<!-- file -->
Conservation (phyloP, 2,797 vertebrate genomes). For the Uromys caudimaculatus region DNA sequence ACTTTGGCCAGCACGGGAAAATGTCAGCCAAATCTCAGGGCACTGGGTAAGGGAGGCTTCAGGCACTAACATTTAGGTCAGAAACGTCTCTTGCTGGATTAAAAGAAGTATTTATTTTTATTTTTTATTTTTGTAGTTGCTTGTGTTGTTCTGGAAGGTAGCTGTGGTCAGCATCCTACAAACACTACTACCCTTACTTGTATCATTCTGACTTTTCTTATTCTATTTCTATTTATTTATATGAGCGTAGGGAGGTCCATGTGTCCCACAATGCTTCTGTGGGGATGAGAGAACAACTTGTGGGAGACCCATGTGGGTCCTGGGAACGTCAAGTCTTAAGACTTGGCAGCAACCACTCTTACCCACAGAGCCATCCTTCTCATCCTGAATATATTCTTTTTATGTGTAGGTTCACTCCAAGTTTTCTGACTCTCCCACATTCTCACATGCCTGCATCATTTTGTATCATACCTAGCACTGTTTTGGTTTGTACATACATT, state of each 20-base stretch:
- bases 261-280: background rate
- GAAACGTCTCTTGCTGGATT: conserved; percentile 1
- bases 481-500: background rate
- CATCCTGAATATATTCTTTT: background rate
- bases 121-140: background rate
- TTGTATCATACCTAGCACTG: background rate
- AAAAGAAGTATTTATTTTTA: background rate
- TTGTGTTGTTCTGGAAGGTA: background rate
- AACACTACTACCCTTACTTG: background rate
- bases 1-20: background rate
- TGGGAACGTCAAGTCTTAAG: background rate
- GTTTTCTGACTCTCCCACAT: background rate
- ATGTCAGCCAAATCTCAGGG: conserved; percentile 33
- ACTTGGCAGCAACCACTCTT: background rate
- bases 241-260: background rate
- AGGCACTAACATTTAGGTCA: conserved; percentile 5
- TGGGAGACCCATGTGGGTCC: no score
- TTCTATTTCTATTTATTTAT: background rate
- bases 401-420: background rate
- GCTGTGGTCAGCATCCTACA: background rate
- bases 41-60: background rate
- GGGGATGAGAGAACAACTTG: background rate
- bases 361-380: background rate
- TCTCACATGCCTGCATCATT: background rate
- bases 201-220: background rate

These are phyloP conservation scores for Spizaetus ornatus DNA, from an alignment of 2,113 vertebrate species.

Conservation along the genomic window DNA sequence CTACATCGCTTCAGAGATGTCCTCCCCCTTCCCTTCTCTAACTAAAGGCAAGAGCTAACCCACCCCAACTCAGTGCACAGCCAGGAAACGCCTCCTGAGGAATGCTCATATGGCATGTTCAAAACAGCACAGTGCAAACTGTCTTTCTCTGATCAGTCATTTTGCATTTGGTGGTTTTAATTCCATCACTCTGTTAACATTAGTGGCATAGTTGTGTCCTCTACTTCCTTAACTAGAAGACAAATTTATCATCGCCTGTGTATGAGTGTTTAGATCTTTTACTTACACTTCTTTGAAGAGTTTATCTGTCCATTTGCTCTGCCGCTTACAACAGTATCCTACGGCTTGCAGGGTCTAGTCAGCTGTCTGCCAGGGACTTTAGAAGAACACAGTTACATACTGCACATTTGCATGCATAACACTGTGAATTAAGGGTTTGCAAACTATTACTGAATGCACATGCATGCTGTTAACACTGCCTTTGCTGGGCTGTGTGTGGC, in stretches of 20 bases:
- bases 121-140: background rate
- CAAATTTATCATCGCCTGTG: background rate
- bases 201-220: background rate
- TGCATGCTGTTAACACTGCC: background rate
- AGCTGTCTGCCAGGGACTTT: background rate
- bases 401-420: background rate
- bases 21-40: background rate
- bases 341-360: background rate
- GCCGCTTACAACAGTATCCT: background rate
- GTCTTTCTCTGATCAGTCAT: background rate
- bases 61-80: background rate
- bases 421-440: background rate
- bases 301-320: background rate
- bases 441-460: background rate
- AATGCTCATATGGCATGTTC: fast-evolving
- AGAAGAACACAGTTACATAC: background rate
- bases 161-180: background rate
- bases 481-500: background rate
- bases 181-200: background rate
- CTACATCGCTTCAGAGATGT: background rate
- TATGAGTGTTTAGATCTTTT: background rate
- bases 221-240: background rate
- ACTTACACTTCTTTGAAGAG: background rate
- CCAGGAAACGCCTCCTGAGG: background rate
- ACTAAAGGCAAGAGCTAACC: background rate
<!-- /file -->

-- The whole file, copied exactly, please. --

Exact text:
Conservation (phyloP, 2,797 vertebrate genomes). For the Uromys caudimaculatus region DNA sequence ACTTTGGCCAGCACGGGAAAATGTCAGCCAAATCTCAGGGCACTGGGTAAGGGAGGCTTCAGGCACTAACATTTAGGTCAGAAACGTCTCTTGCTGGATTAAAAGAAGTATTTATTTTTATTTTTTATTTTTGTAGTTGCTTGTGTTGTTCTGGAAGGTAGCTGTGGTCAGCATCCTACAAACACTACTACCCTTACTTGTATCATTCTGACTTTTCTTATTCTATTTCTATTTATTTATATGAGCGTAGGGAGGTCCATGTGTCCCACAATGCTTCTGTGGGGATGAGAGAACAACTTGTGGGAGACCCATGTGGGTCCTGGGAACGTCAAGTCTTAAGACTTGGCAGCAACCACTCTTACCCACAGAGCCATCCTTCTCATCCTGAATATATTCTTTTTATGTGTAGGTTCACTCCAAGTTTTCTGACTCTCCCACATTCTCACATGCCTGCATCATTTTGTATCATACCTAGCACTGTTTTGGTTTGTACATACATT, state of each 20-base stretch:
- bases 261-280: background rate
- GAAACGTCTCTTGCTGGATT: conserved; percentile 1
- bases 481-500: background rate
- CATCCTGAATATATTCTTTT: background rate
- bases 121-140: background rate
- TTGTATCATACCTAGCACTG: background rate
- AAAAGAAGTATTTATTTTTA: background rate
- TTGTGTTGTTCTGGAAGGTA: background rate
- AACACTACTACCCTTACTTG: background rate
- bases 1-20: background rate
- TGGGAACGTCAAGTCTTAAG: background rate
- GTTTTCTGACTCTCCCACAT: background rate
- ATGTCAGCCAAATCTCAGGG: conserved; percentile 33
- ACTTGGCAGCAACCACTCTT: background rate
- bases 241-260: background rate
- AGGCACTAACATTTAGGTCA: conserved; percentile 5
- TGGGAGACCCATGTGGGTCC: no score
- TTCTATTTCTATTTATTTAT: background rate
- bases 401-420: background rate
- GCTGTGGTCAGCATCCTACA: background rate
- bases 41-60: background rate
- GGGGATGAGAGAACAACTTG: background rate
- bases 361-380: background rate
- TCTCACATGCCTGCATCATT: background rate
- bases 201-220: background rate

These are phyloP conservation scores for Spizaetus ornatus DNA, from an alignment of 2,113 vertebrate species.

Conservation along the genomic window DNA sequence CTACATCGCTTCAGAGATGTCCTCCCCCTTCCCTTCTCTAACTAAAGGCAAGAGCTAACCCACCCCAACTCAGTGCACAGCCAGGAAACGCCTCCTGAGGAATGCTCATATGGCATGTTCAAAACAGCACAGTGCAAACTGTCTTTCTCTGATCAGTCATTTTGCATTTGGTGGTTTTAATTCCATCACTCTGTTAACATTAGTGGCATAGTTGTGTCCTCTACTTCCTTAACTAGAAGACAAATTTATCATCGCCTGTGTATGAGTGTTTAGATCTTTTACTTACACTTCTTTGAAGAGTTTATCTGTCCATTTGCTCTGCCGCTTACAACAGTATCCTACGGCTTGCAGGGTCTAGTCAGCTGTCTGCCAGGGACTTTAGAAGAACACAGTTACATACTGCACATTTGCATGCATAACACTGTGAATTAAGGGTTTGCAAACTATTACTGAATGCACATGCATGCTGTTAACACTGCCTTTGCTGGGCTGTGTGTGGC, in stretches of 20 bases:
- bases 121-140: background rate
- CAAATTTATCATCGCCTGTG: background rate
- bases 201-220: background rate
- TGCATGCTGTTAACACTGCC: background rate
- AGCTGTCTGCCAGGGACTTT: background rate
- bases 401-420: background rate
- bases 21-40: background rate
- bases 341-360: background rate
- GCCGCTTACAACAGTATCCT: background rate
- GTCTTTCTCTGATCAGTCAT: background rate
- bases 61-80: background rate
- bases 421-440: background rate
- bases 301-320: background rate
- bases 441-460: background rate
- AATGCTCATATGGCATGTTC: fast-evolving
- AGAAGAACACAGTTACATAC: background rate
- bases 161-180: background rate
- bases 481-500: background rate
- bases 181-200: background rate
- CTACATCGCTTCAGAGATGT: background rate
- TATGAGTGTTTAGATCTTTT: background rate
- bases 221-240: background rate
- ACTTACACTTCTTTGAAGAG: background rate
- CCAGGAAACGCCTCCTGAGG: background rate
- ACTAAAGGCAAGAGCTAACC: background rate